- by A J Carruthers
- The Guardian
- Issue #2025
UWSA chief Bao Youxiang.
“Our study of the laws of revolutionary war springs from the desire to eliminate all wars; herein lies the distinction between us Communists and all the exploiting classes.” – Mao Zedong
World media is quick to paint Wa State under the leadership of Bao Youxiang and the United Wa State Party (UWSP) as simply the work of an opportunistic ethnic army, a wild state that has sprung up amid the chaos of disunity in post-communist Myanmar. The story coming of this autonomous region, however, looks a little different when we fill it with facts.
The first thing to note is that what has been achieved in the region in the present time is peaceful coexistence. Pangkam, on the Wa side, communicates and coordinates peacefully with Naypyidaw, the Burmese central government. Despite more difficult periods in 2009-10 and the long road to resolution following the fall of Ne Win in 1988-89, fighting is now limited. No one can deny that this is a troubled region, particularly post-coup – thus to achieve this level of peace is something to be celebrated.
Another thing that must be emphasised is both proximity and difference with the Chinese side. Wa State is not China, and China doesn’t consider Wa to be its territory. The development path followed by Wa State cannot be reduced to “Chinese influence.” Victories won by the UWSP have been won in their own style and on their own terms. This is a type of Maoist state-building (let us call it Baoism) that has characteristics we haven’t seen before. Among them is the use of infrastructure drives to help connect the fledgling state and put an end to corruption, beginning the long process of economic construction. The history of the UWSP is distinct both from the history of the CPC and the Communist Party of Burma under Ne Win.
No one can deny that the shape and potential of the Wa economy, arguably a war economy, has been impacted by the harsh conditions it find itself in. Hans Steinmüller puts it in terms of E P Thompson: the moral economy of the peasants in swidden agriculture brought forth into an age of the moral economy of militarism. But we could just as easily claim it as a marginal example of War Communism. Why? What is at stake in Wa State are not just moral economies across two phases, but the ideological and practical demands of a state that must combine labour and defence. It is indeed a conflict of value and of the socialisation of the economy. Zhao Guoan, of the Standing Committee of the UWSP Politburo, noted in 2019 that “our experience of thirty years of peace tells us that if we don’t have weapons, we have nothing.” But, it is necessary to add, that is most impressive is precisely how Wa State is able to achieve stronger levels of social development than in government-controlled areas of Myanmar; why, for instance, its COVID-19 response has been coordinated, scientific, and effective. The narcotics problem is halfway solved by forcibly moving production toward rubber, tea and coffee. Steinmüller hints at this but goes no further: if there are strong “moral imperatives” to support the military state, foremost among these is the defence against a Burmese national army that would “exploit the people and the land.” The UWSA needs resources and men, which as “raison d’état” or “historicism” in the terms the leadership uses, justifies forced conscription and the army’s monopoly on land and labour.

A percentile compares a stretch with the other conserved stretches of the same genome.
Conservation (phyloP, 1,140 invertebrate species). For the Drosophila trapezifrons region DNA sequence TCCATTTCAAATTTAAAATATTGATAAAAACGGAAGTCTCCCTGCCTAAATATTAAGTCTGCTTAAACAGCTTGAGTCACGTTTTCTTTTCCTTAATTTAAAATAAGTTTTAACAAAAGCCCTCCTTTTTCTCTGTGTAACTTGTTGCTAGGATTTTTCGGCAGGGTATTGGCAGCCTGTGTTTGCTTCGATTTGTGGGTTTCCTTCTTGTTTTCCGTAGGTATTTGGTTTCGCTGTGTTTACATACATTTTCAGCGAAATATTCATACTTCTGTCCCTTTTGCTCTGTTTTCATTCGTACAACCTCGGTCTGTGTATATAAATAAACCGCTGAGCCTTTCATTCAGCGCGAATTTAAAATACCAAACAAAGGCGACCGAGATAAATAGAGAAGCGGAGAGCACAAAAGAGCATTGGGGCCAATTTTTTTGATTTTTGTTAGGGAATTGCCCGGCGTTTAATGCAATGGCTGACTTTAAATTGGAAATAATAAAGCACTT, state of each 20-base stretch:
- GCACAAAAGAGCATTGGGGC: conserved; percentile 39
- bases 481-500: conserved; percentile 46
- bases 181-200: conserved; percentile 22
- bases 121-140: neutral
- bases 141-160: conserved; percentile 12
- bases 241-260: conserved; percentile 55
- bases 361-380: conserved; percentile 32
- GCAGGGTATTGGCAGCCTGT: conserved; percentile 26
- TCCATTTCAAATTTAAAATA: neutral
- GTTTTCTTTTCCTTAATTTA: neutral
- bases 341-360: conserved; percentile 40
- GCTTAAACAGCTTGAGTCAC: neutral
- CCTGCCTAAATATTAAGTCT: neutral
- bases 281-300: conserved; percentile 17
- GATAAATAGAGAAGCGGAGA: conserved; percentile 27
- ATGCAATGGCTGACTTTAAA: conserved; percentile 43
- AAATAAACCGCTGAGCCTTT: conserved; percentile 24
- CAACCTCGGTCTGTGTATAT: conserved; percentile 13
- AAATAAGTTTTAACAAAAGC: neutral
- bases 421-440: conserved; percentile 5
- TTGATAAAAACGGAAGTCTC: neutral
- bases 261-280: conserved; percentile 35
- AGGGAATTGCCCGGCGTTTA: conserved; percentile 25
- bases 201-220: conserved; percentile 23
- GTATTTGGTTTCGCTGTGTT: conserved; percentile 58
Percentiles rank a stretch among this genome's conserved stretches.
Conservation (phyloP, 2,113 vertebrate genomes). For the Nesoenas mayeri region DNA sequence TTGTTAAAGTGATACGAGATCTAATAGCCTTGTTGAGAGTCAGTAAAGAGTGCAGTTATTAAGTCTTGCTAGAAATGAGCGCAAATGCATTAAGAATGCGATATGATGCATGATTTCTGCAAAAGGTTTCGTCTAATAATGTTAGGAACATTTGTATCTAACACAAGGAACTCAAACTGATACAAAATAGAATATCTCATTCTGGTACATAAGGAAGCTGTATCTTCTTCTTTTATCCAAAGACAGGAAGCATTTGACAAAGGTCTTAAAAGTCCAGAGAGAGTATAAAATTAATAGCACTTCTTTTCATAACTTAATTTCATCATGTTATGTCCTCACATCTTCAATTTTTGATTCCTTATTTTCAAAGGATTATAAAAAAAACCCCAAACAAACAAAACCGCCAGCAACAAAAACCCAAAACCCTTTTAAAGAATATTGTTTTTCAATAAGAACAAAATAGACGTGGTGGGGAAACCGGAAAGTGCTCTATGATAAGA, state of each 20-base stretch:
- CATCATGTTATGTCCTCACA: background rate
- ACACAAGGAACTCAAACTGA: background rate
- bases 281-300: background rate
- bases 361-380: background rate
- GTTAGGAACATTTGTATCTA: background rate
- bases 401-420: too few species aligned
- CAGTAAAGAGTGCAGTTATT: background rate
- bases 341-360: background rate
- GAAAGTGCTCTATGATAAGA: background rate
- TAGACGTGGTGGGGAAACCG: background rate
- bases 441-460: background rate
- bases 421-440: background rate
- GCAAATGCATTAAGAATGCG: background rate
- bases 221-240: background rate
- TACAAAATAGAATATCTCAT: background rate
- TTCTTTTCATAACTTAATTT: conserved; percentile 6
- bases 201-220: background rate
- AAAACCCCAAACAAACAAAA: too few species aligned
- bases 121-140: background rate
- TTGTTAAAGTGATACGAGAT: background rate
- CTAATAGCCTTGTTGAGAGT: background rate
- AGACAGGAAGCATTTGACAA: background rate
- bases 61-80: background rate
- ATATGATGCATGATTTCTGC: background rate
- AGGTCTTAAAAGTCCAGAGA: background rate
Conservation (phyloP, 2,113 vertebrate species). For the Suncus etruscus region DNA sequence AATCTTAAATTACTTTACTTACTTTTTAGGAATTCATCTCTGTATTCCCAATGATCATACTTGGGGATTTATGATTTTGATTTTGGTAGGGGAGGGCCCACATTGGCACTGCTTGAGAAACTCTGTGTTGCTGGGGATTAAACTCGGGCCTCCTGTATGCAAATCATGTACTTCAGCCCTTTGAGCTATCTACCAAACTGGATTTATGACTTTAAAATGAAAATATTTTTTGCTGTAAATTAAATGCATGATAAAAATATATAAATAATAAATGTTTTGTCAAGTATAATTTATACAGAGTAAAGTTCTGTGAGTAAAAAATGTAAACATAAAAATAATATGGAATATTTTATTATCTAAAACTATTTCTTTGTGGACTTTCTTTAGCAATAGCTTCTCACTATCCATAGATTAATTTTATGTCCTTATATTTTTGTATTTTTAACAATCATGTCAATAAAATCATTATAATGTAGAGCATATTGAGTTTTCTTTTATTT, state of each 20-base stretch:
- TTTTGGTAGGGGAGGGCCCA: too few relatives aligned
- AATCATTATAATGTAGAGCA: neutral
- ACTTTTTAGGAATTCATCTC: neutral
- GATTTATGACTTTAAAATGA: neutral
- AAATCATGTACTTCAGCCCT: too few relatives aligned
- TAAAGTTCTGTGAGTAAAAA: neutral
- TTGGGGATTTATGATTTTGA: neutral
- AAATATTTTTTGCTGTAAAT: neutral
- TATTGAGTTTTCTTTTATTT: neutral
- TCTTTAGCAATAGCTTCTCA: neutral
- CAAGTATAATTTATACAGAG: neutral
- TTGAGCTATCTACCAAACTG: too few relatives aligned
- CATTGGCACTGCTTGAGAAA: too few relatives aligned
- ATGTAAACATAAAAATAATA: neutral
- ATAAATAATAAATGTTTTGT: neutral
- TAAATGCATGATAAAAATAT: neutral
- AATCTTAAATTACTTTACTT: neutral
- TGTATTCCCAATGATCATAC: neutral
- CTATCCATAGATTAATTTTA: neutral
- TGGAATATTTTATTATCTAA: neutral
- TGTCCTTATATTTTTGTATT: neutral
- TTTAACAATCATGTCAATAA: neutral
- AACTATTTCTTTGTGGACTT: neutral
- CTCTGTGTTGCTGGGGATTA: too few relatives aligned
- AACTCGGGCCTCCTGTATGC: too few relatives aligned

There are many things to celebrate about Wa State and the model it follows. As it achieves stability and as the effects of the development model play out, we may have a hopeful model for socialist state-building in the most trying conditions imaginable. Moreover, it is a moral issue at stake in the world-historical present: the right of a people to pursue a socialist path of development, and to achieve lasting peace in an asymmetrical and challenging environment.